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One of the most significant economic impacts that took place following the plague was that wages shot up. This was in response to the shortage of labor that had come to affect Europe following the drastic reduction of population. The high demand for labor meant that over the next 100 years, employers and landowners were willing to pay higher wages in order to ensure that they gained the services of laborers. While these increases were quite significant, royal and local authorities sought to limit them because of the fear that the lower classes would end up getting too much power in society (S. Cohn, 2007). Attempts were made, through law, to ensure that peasants were tied to the land, but despite these regulations being in place, they were poorly enforced by local authorities. The result was that peasants continued to have considerable freedom especially when compared to their status prior to the plague. The relative freedom enjoyed by western European peasants was not shared by their eastern European counterparts. The population reduction in Eastern Europe led to a situation where laws concerning serfdom, which essentially tied peasants to the land for their entire lives, were enforced. Thus, while peasants in Western Europe were able to attain considerable freedoms, those in Eastern Europe were reduced to serfdom in order to cater for the labor needs of landowners.

Cultural Impacts

The Black Death also had a profound cultural impact on Europe, especially when it came to the arts. This is because the general mood in the arts since the end of the plague was one of extreme pessimism, where individuals seemed not to have any hope about their lives and instead believed that death was constantly near (Hollister & Bennett, 2001, p. 372). The large number of deaths that had taken place during this plague created a situation where there were constant representations of death in the works of art from that period. The images of death seem to have been a reaction to the large numbers of deaths witnessed within the population, because it was not only unprecedented, but it was looked upon by some as the end of the world. The pessimism that followed the plague was represented through not only the artworks, but also the literature from the period.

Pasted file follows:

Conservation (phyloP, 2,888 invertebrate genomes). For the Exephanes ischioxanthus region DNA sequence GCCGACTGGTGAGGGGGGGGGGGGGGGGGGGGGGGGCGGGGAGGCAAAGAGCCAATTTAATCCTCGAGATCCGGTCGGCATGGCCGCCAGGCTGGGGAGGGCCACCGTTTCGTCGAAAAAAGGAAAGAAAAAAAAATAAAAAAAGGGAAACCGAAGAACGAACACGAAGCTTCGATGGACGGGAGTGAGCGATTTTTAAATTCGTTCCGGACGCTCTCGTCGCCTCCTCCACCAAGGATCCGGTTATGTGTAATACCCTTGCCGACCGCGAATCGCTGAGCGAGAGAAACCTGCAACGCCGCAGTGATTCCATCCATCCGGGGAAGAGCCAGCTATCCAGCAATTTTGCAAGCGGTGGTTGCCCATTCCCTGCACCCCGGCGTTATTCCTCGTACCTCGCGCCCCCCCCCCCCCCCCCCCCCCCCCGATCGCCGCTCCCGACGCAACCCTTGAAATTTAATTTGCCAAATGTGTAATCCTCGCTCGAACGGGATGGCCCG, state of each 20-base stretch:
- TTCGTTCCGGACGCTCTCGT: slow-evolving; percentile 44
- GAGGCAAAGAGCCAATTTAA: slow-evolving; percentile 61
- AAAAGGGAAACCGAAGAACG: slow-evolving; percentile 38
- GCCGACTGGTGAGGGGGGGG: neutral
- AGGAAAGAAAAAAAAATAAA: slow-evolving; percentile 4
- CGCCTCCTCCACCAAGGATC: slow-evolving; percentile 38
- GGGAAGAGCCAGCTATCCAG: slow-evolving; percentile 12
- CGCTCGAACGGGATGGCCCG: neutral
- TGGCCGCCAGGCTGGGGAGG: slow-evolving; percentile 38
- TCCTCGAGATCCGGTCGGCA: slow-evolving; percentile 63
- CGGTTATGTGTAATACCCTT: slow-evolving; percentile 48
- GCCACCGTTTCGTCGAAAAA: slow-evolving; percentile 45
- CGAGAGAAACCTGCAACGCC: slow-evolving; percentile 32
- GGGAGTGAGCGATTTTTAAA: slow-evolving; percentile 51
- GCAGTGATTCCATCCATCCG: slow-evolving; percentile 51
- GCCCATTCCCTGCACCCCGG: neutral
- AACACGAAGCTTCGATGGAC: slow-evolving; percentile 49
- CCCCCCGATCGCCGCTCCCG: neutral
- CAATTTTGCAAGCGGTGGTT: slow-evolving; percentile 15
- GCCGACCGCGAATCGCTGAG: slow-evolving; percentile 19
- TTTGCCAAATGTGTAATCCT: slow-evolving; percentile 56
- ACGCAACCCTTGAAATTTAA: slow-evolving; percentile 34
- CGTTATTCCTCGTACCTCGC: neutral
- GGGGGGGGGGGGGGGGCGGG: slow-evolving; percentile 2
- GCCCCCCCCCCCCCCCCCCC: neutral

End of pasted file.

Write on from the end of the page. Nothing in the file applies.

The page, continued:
There were also considerable changes in architecture and sculpture following the Black Death. This was especially considering that architecture ended up taking on two new directions, with one heading towards the Gothic, and the other towards Greco-Roman. Gothic architecture, especially in churches, was inspired by the increase in religious observance that was seen following the plague. Italians, on the other hand, sought to create a connection with their glorious past by adopting the architectural styles of their Roman ancestors (Hollister & Bennett, 2001, p. 374). The religiosity of the population could be seen through sculptures that sought to reflect on the differences between individuals in society. There were attempts to depict the righteous as being separate from sinners; a sign that the sculptors were inspired by the devastating deaths that they had witnessed while the plague raged. Furthermore, there were attempts to reproduce the natural world as accurately as possible in the works of art that emerged following the plague; creating a sense of realism that was almost as accurate as photography.

Conclusion

The Black Death was instrumental in bringing about economic and cultural changes that would have an impact on Europe in later centuries. These changes also reflect on the different ways through which the societies, cultures, and economies of Western and Eastern Europe developed and how they ended up becoming so different. Thus, while the population reduction gave peasants in Western Europe more freedom, the same situation in Eastern Europe led to the peasants being tied more securely to their traditional holdings, and being reduced to serfdom.

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  1. Cohn, J., Samuel K. (2002). The Black Death: end of a paradigm. The American Historical Review, 107(3), 703-738.
  2. Cohn, S. (2007). After the Black Death: labour legislation and attitudes towards labour in late‐medieval western Europe. The Economic History Review, 60(3), 457-485.
  3. Haddock, D. D., & Kiesling, L. (2002). The Black death and property rights. The Journal of Legal Studies, 31(S2), S545-S587.
  4. Hollister, C. W., & Bennett, J. M. (2001). Medieval Europe: a short history: McGraw-Hill Humanities/Social Sciences/Languages.